10. The one intractable element in this situation is the demand that the US relocate the US Naval Station which is now at Chaguaramas in order to permit use of the site as the capital of the Federation. The US has considered alternative sites for the naval station, but none is as satisfactory as Chaguaramas and the cost of relocation would be prohibitive. The US has therefore stood on its rights and has refused to give up Chaguaramas, but in 1958 indicated its willingness to reconsider its base requirements some time within the next 10 years.

11. The West Indian people and politicians would have been pleased to have Chaguaramas as the site of their capital, but, in general, are not now disposed to press the issue to the point of antagonizing the US and jeopardizing US economic aid. The federal government accepted deferment of the question when it realized that otherwise it would be defeated in parliament and overthrown on the Chaguaramas issue. This deferment is based on anticipation of US aid to the federal government. If satisfactory aid is not forthcoming, the issue is certain to be revived.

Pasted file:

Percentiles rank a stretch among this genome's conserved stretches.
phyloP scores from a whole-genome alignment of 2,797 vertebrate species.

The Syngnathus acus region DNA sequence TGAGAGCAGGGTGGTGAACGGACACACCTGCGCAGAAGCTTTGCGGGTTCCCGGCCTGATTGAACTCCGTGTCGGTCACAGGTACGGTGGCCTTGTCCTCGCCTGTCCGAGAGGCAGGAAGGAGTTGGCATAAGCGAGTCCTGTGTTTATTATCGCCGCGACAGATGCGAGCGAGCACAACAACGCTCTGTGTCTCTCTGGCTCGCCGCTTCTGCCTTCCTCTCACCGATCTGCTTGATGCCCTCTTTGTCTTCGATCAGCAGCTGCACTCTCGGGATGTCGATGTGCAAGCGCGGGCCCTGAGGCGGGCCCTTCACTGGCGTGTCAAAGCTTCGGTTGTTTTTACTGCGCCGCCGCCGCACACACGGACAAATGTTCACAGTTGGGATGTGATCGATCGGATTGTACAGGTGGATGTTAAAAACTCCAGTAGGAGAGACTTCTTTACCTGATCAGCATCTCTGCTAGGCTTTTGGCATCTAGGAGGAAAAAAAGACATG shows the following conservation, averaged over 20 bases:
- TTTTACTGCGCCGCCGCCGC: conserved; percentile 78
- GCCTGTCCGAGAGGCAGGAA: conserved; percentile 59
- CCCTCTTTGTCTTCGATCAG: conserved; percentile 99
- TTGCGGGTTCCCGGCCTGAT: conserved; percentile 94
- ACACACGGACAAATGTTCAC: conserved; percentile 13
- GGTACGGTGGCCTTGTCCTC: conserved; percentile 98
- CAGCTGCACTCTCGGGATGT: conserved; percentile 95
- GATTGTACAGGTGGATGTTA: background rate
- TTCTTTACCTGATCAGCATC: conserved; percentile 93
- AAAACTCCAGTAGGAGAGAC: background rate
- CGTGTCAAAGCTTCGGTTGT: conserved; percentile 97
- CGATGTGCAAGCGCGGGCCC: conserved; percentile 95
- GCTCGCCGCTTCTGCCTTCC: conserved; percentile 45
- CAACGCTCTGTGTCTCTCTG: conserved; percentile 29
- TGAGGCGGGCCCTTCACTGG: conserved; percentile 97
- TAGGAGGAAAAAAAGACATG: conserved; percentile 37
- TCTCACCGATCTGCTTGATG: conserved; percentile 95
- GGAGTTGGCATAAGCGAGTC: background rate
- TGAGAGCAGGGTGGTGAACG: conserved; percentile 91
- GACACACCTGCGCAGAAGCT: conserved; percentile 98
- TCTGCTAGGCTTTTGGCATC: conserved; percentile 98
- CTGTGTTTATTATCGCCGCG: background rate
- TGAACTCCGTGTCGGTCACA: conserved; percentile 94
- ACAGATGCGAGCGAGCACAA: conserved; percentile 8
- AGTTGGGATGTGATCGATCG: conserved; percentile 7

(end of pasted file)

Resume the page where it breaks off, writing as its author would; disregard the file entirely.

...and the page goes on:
12. The threat to the US position at Chaguaramas is a long term and contingent one, depending largely on who is politically ascendant when the Federation achieves sovereignty as an independent Dominion. That could well be Dr. Eric Williams, Chief Minister of Trinidad and Tobago, who is the most effective of the younger West Indian politicians and who remains unreconciled to US retention of the Chaguaramas base. Williams’ animus against the US is personal as [Page 366] well as political and this renders him extremely difficult to deal with. If Williams is dominant in the federal government at the time sovereignty is attained, the US base position will certainly be brought under heavy pressure. Even as a leader of the opposition, he could be expected to keep the issue alive.

III. Other British Dependencies

13. The US has in the Bahamas a variety of military facilities, including guided missile tracking stations, sound search stations, and LORAN stations. We believe that no significant pressures will develop with respect to these facilities during the next several years. In British Guiana the long range political situation is uncertain, but US base rights there are not being exercised.